I thank Ruth Cadbury and my hon. Friend John Lamont for bringing this important issue to the House’s attention. It is right that we adequately address the problem of accidents that lead to death and serious injury on our roads. I am grateful for the attention given to providing the safest possible road network through good legislation, and for the tangible impact it will have in saving lives in my constituency and across the country. That is to be welcomed.
However, I implore the Government to consider the safety of horses and their riders in any measures to improve the law for vulnerable road users. Having listened carefully to concerns raised by constituents in west Cornwall, and having worked closely with the British Horse Society over recent years, I am disappointed that the opportunity created by reviewing and altering both the guidance and the law has not been adequately used to consider the safety of horses and their riders.
Horses and their riders are often forgotten as vulnerable road users compared with cyclists and pedestrians. Given the direct similarities between the way in which drivers should view cyclists and horse riders when passing, it makes sense to link the two in the review of guidance and legislation. My friends in the British Horse Society recently provided me with the current statistics on horses and riders who have been injured or killed as a result of road traffic accidents, and they are truly damning. Some 237 horses have been killed, 40 riders have been killed and 899 horses have been seriously injured. Furthermore, 85% of those incidents have been a result of drivers passing too fast or too close. For a rural constituency such as mine where there are many horse riders, that is a wake-up call, and the Government should recognise it as such.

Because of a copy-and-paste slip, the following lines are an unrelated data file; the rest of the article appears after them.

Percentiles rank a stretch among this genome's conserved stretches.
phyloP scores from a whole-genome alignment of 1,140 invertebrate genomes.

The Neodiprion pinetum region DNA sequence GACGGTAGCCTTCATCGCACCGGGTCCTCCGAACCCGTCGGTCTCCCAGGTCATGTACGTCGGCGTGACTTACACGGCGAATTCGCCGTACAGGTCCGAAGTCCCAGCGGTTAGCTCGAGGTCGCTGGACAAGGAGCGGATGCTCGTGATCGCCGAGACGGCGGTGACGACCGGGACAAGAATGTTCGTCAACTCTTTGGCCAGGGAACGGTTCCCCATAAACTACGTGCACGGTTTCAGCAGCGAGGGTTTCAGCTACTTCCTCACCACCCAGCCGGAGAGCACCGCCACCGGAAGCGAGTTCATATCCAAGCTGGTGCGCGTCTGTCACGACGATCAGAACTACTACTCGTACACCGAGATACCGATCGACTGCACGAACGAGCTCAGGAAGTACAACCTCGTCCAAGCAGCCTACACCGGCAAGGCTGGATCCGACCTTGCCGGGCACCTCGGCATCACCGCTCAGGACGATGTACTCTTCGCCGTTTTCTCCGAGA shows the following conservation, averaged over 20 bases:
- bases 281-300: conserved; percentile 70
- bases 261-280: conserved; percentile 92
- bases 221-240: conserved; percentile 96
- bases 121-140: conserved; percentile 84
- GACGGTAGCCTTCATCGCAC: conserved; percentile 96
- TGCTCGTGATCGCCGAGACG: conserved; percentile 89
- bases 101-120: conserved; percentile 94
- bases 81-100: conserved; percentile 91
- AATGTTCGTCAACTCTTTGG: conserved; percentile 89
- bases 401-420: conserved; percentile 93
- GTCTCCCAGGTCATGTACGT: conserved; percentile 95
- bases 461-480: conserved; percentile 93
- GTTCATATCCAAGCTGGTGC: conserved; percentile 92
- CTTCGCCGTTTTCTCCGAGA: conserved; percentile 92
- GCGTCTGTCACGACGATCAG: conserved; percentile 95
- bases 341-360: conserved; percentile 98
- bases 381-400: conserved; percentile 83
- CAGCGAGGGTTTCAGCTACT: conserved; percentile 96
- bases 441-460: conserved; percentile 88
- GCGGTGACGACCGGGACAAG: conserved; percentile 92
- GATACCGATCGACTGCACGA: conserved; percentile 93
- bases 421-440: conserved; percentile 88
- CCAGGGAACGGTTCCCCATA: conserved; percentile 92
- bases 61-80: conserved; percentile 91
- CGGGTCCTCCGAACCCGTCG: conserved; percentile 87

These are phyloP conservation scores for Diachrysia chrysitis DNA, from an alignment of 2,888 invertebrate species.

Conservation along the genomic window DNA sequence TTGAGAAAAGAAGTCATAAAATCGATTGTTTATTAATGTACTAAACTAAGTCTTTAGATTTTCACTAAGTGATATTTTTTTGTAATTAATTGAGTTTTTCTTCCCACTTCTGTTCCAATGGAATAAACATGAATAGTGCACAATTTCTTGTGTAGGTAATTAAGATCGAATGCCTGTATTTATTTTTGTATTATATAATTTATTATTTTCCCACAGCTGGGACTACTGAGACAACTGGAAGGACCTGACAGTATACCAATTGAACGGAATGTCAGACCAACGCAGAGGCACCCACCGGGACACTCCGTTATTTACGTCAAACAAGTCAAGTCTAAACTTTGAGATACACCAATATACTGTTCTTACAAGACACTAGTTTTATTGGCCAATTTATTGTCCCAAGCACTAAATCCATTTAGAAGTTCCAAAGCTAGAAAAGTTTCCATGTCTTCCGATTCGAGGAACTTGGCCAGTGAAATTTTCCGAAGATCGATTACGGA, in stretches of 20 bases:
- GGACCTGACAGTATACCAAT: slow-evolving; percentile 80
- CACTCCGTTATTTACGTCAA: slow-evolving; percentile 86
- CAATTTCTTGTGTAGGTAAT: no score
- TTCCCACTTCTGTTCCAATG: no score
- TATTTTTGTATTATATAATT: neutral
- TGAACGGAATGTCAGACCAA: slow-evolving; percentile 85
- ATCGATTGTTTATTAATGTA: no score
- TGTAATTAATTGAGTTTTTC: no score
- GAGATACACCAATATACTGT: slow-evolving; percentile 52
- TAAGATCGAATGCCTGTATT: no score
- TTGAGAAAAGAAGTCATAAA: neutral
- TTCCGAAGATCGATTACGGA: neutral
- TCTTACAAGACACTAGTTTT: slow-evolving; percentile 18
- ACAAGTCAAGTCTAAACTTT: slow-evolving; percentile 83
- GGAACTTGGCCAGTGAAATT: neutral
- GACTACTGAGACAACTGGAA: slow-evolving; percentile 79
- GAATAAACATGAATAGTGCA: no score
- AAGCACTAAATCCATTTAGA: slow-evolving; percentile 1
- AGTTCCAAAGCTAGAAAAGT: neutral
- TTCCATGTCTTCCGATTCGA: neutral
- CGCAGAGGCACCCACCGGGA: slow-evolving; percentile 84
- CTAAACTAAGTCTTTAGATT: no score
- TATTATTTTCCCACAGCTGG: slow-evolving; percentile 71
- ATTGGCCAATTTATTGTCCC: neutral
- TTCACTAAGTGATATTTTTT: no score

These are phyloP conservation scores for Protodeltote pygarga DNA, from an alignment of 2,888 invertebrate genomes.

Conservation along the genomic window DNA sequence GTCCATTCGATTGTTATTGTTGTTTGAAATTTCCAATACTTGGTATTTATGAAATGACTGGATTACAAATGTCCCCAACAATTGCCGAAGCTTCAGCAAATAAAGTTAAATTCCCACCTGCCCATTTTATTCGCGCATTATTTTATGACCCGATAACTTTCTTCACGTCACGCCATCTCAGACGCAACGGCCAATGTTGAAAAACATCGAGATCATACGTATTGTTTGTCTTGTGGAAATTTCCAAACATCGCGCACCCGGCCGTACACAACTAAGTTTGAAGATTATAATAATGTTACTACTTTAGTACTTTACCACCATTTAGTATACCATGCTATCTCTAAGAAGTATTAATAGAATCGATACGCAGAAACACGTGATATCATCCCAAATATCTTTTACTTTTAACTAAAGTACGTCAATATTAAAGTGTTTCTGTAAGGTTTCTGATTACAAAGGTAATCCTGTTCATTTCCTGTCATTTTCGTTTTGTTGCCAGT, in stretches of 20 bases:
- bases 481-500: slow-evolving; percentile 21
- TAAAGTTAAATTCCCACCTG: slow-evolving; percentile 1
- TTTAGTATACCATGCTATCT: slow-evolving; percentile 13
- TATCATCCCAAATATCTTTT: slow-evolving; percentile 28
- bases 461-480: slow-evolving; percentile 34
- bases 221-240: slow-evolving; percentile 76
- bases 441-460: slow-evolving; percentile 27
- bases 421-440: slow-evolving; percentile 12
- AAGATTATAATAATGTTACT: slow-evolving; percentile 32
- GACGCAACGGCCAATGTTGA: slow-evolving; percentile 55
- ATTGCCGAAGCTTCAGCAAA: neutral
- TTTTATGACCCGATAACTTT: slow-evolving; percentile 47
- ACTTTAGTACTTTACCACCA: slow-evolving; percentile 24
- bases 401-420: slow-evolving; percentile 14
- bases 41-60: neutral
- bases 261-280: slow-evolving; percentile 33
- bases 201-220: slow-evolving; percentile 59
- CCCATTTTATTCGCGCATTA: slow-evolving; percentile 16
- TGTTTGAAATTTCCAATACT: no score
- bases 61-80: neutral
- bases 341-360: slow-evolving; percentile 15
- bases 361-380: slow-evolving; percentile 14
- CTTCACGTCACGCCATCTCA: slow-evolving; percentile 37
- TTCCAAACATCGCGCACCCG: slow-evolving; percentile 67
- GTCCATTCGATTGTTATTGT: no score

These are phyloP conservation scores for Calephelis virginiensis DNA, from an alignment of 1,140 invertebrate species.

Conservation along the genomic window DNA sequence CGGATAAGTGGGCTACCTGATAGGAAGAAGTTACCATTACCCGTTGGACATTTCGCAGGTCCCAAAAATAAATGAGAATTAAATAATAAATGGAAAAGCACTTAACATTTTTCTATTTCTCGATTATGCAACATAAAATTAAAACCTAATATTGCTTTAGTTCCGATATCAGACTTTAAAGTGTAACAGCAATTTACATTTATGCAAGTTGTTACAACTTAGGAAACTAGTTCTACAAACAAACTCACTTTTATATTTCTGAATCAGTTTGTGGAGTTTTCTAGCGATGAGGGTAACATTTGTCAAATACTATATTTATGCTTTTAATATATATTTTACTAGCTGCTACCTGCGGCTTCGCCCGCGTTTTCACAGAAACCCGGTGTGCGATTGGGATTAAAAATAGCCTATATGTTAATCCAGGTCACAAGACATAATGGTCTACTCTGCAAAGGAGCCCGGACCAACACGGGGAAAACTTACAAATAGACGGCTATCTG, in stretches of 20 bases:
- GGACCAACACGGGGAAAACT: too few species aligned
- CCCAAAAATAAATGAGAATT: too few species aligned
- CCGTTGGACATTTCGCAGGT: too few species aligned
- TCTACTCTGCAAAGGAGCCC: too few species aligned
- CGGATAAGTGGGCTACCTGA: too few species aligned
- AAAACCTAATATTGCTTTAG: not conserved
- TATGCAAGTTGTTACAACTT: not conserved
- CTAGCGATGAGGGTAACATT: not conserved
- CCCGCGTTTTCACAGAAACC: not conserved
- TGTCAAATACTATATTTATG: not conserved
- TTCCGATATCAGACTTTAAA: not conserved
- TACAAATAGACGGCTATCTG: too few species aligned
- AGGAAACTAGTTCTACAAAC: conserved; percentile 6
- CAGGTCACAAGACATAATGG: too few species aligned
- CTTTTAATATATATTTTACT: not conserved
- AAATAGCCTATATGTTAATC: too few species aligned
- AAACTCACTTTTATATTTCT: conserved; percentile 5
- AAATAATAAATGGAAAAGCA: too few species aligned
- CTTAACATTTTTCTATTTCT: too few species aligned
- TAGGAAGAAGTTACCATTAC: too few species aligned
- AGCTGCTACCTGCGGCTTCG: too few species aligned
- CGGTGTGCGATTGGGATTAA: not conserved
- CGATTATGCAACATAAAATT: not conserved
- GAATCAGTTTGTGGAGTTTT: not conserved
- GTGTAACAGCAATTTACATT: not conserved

There have been improvements in the awareness and consideration given to horses and their riders, in large part as a result of education campaigns such as the British Horse Society’s “Dead Slow” campaign and partnerships with the police and driving institutions. However, that is not enough. More needs to be done at Government level to ensure that horses and their riders are a key part of the national debate on road safety. I call on the Government to include in any change to legislation strengthened sections relating to the safety of that important and vulnerable group.
Fresh advice and guidance should explain not only why drivers should take extra care and slow down when passing horses but the consequences of passing too close and too fast. At present, only section 3 of the Road Traffic Act 1988—“Careless, and inconsiderate, driving”—can be used if horses are passed too fast or too close. I am simply asking for a more conscious and deliberate effort across the nation to educate drivers on the needs and risks of those riding a horse, and for the definition of a road traffic offence to be strengthened. Those measures would save lives of drivers, riders and horses, and spare all those concerned the distress of dealing with such dreadful accidents.
More must be done. I urge the Minister to work with the Roads Minister to take seriously recent requests that the Government consider and then implement speed limits and minimum distances when drivers are passing horses. That is not a perfect answer, but it would be a significant step and a statement of intent that horses and their riders are recognised as a vulnerable group and will no longer be overlooked in this debate.
I urge the Minister not to overlook the matter of equestrian safety when exploring new road traffic offences and subsequent sentencing. The similarities to cyclists are stark. It therefore makes no sense to turn a blind eye to the matter of horse safety, given the opportunity to improve road safety for vulnerable road users.